When I came into the life insurance industry, I was blessed with great success—success that many never thought possible. Much of that success was due to mentors who took a direct interest in my dreams and goals and worked hard to help me see them to fruition.
One of those mentors was Chuck Cutler. In college, Chuck was a great wide receiver for BYU, and as such had already won my adoration. But, it was in his personal interest in me, and my success during my work at Mutual Of New York, that he won my respect.
I learned many things during my time under Chuck’s management, but one of the things that had the most lasting impact came from a story he told me on our way to an appointment.
Now, this wasn’t your regular “across town” appointment. This sales meeting was at seven-thirty in the morning in the little town of Montpelier, ID—just over three hours away from our offices in Salt Lake City.
I picked Chuck up at our offices at 4:00 a.m. so we could be on time and prepared for the appointment in Montpelier. We had both been working into the late evening the night before, so in an effort to stay awake we tried to keep the conversation lively.
As we made our way, the conversation eventually turned to his football days at BYU. With him being a former athlete at the Y and me having been a Brigham Young fan from essentially birth, neither of us was surprised. We both knew it was bound to happen.
Reminiscing about his time playing ball, he came to a story from the early days of his career at BYU.
It was the middle of practice, and what with him being a young wide receiver in a program filled with great receivers, he wanted to make sure to make a statement from the get go.
He lined up in front of one of the team’s senior defensive backs, the quarterback called the signal, the center snapped the ball, and Chuck was off. As he ran his appointed route he worked hard to juke left and right in an effort to lose the defensive back.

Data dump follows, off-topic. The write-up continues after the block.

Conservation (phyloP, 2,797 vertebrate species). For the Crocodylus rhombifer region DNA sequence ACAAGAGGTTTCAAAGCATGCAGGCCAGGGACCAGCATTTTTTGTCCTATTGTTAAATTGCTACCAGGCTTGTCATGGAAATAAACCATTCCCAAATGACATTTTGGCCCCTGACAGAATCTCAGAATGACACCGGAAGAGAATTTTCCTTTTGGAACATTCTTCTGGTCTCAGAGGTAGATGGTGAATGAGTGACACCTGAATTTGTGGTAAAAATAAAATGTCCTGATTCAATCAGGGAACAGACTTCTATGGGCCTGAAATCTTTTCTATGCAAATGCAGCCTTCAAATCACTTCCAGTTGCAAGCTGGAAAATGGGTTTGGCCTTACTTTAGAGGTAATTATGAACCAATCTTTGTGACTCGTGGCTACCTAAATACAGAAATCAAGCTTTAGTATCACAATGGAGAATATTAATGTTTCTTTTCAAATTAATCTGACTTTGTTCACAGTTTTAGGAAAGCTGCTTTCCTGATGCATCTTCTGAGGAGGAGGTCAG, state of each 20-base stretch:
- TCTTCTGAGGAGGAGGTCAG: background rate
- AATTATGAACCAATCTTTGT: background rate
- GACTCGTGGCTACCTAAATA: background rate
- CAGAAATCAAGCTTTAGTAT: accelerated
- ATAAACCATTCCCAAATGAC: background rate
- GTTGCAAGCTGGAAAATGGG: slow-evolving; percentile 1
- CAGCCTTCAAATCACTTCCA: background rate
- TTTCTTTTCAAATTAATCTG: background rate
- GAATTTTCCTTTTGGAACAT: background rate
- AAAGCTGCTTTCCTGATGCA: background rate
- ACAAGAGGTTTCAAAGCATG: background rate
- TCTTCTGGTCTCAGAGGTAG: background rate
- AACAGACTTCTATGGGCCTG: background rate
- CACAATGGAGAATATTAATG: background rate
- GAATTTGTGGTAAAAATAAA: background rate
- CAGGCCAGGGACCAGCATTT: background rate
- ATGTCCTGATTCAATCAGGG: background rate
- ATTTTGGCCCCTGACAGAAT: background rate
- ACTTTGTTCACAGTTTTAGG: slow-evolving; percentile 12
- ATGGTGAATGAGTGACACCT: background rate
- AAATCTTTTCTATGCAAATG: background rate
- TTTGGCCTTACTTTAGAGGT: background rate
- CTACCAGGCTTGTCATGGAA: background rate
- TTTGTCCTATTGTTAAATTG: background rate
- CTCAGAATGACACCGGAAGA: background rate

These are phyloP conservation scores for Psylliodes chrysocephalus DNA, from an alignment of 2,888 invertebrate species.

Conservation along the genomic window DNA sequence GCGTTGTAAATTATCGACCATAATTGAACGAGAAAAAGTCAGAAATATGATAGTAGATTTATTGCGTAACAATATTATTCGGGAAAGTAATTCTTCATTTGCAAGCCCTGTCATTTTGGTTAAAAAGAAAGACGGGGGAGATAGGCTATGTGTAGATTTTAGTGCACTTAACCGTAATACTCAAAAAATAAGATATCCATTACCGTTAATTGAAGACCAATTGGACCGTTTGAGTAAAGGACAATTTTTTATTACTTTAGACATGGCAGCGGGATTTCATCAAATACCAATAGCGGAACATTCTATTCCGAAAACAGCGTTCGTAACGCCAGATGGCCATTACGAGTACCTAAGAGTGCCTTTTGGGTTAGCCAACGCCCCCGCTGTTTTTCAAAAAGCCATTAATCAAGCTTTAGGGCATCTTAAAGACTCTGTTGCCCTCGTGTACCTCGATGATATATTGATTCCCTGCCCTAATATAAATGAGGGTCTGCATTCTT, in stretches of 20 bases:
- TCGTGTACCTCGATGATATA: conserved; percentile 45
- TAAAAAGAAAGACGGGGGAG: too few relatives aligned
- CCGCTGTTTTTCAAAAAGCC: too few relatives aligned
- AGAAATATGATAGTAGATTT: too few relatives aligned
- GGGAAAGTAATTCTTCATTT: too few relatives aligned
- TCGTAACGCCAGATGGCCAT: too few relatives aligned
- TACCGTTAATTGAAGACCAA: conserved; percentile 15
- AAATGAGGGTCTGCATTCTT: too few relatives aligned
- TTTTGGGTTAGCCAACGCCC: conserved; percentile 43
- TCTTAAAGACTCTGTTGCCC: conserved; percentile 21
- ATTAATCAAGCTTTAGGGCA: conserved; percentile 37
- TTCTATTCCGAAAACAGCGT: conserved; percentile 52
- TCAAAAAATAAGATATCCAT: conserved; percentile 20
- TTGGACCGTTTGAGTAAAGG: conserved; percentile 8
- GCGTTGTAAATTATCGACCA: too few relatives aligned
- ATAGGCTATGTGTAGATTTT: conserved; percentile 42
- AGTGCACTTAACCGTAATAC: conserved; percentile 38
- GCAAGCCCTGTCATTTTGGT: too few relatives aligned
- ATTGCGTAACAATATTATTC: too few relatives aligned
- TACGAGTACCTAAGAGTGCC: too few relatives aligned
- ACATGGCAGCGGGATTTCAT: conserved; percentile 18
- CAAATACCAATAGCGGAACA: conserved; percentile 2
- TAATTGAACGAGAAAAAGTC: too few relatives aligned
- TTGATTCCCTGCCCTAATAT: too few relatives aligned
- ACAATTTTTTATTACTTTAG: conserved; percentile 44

The longer the back stayed with Chuck, the harder Chuck worked to lose him. He pulled out all his best moves, shucking and jiving down the field. Eventually all this work brought forth some results.
As Chuck moved back and forth, he eventually slipped and twisted his ankle. The play ended, and the coach walked over to where Chuck was on the field—an embarrassing situation that Chuck had in no way intended for.
The coach pulled him up from off the ground, and simply said (as much as any football coach can simply say anything), “Pick a Direction and Go!”
I think often about this story and it’s message. Sometimes as we work to gain success in our lives, we end up doing just what Chuck did; we shuck and jive our way through life, trying to go in too many ways at one time, leading to a lot of movement, but little progress. When try to focus on too much all at once, everything just ends up blurry and we end up with little more than an embarrassing story and a twisted ankle.
Conversely, when we pick our direction and go, our chances for success increase exponentially. We become dedicated to one destination and with that in mind we are more likely to complete our routes and catch the ball.
Try it; pick one area of your life, then pick a direction—and go. If you will, your ability to succeed will increase, your life will be littered with achievement, and you’ll end up with an “All-American” attitude will make you unstoppable.
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